By Allan Sloan
June 28, 2016
Traders at ETX Capital react to aftermath of EU Referendum, London, June 24, 2016.
REX/Shutterstock—AP

Brexit has certainly been barf-inducing for those of us who own stocks.

U.S. stocks lost a total of $1.4 trillion of market value on Friday and Monday, the first two trading days after United Kingdom voters stunned the world by approving Brexit, a plan for Britain to exit the European Union.

This number, from Wilshire Associates, works out to a 5.57% loss. Sure, that’s a modest fall compared to the 9.28% drop in Britain’s leading stock indicator, the FTSE. But any time more than $1 trillion of U.S. stock market value evaporates in just two days, you’ve got to pay attention.

What should you, as a retail investor, do with your portfolio as a result of Brexit? My suggestion is that you do exactly what I’m doing: nothing.

Sure, if you had a time machine, you could go back to last Thursday and sell your U.S., British, and European holdings at prices substantially above what they currently fetch.

But I don’t have a time machine, and neither do you. So there’s nothing you can do about not having sold before the Brexit voting results were announced.

The one thing you don’t want to do is panic, and sell everything. The fact is that no one knows how Brexit is going to play out. Few people foresaw that U.K. voters would back Brexit. It’s not at all clear when and how Britain’s split from Europe will take place, and what the consequences will be. Or how financial markets will react. Or whether British voters will decide they need a do-over, though I wouldn’t bet on that.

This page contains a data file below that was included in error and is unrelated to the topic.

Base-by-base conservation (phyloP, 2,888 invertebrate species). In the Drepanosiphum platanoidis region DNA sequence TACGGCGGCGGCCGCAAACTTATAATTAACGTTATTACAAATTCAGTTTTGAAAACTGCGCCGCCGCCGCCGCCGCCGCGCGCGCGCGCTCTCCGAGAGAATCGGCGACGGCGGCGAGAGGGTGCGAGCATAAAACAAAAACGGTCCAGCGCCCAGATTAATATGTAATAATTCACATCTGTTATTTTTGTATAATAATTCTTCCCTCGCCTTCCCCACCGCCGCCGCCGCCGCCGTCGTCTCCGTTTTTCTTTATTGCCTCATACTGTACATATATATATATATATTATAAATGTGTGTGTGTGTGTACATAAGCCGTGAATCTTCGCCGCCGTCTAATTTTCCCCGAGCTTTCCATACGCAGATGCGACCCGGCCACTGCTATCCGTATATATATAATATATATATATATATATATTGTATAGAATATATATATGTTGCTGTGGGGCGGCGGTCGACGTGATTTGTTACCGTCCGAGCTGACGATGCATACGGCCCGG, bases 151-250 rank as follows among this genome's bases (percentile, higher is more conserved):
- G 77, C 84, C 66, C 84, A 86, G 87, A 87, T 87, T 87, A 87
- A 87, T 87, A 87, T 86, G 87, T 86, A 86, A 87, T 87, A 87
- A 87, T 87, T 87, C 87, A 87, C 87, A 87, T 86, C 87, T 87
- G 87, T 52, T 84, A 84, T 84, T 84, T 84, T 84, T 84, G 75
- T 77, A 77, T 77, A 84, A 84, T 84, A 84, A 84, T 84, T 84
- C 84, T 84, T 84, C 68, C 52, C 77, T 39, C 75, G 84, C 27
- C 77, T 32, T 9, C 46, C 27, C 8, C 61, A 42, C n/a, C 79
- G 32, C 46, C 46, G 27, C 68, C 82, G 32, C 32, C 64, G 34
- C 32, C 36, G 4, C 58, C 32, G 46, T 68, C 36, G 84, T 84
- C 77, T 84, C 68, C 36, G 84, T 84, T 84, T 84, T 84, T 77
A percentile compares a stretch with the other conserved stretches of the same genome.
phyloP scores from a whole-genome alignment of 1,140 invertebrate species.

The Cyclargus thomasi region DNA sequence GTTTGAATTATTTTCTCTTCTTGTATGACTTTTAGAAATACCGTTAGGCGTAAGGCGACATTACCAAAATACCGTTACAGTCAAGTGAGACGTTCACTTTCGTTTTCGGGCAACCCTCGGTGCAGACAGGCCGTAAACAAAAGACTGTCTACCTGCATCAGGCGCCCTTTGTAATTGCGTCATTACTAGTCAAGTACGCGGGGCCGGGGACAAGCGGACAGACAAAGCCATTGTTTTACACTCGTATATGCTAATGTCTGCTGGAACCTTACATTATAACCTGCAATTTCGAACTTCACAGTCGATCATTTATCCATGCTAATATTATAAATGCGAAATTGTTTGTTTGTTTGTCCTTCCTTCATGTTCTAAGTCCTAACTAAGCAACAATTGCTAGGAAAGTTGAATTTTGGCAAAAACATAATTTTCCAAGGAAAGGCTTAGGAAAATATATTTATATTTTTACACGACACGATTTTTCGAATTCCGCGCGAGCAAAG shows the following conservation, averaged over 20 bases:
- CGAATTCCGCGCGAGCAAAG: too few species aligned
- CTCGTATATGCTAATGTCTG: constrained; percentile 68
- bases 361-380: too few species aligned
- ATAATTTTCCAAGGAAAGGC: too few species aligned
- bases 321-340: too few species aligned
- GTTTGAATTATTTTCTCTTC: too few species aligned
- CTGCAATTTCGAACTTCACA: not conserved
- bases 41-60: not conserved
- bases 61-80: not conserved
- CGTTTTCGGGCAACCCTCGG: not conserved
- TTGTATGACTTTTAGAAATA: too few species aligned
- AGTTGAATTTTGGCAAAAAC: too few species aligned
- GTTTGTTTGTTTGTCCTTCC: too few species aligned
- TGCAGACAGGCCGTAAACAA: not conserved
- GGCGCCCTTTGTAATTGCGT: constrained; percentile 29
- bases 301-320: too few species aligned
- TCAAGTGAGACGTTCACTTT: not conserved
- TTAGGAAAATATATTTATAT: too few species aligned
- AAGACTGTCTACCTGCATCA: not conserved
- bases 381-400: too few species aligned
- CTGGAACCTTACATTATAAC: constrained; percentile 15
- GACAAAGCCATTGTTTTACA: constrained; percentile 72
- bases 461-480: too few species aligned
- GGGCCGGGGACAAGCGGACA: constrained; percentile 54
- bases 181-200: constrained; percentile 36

It’s certainly creepy to watch the British pound fall 12% against the dollar in two days, and to contemplate the prospect of possible chaos and disunion in both the U.K. and the rest of Europe.

And it’s absolutely appalling to watch the share price of Barclays BARCLAYS PLC.


BCS
-1.89%

, the giant British banking institution, fall 35% in pounds (and 42% in dollars) in just two days.

But you need to get a grip. Even with those two horrendous trading days, the U.S. market is up 10.8% from its low this past February, according to Wilshire. If you didn’t panic then, which I hope you didn’t, there’s no need to panic now.

I don’t know where the U.S., British, and European stock and bond markets go from here. Nobody knows. In my recent column, I advised you not to be overly emotional about stocks. I’m saying that again, only more so. Stocks were up nicely today when last I looked, but who knows if that will continue?

Sure, I wish I had sold on Thursday, a day that my financial assets reached what was probably their all-time high (adjusted for the price of a condo unit that my wife and I purchased last February). But I didn’t sell, and I hope you didn’t, either.

So let’s take a deep breath, try to stay calm, and see what happens in the next few days, the next few weeks, and the next few months. That’s my plan. It should probably be your plan too.

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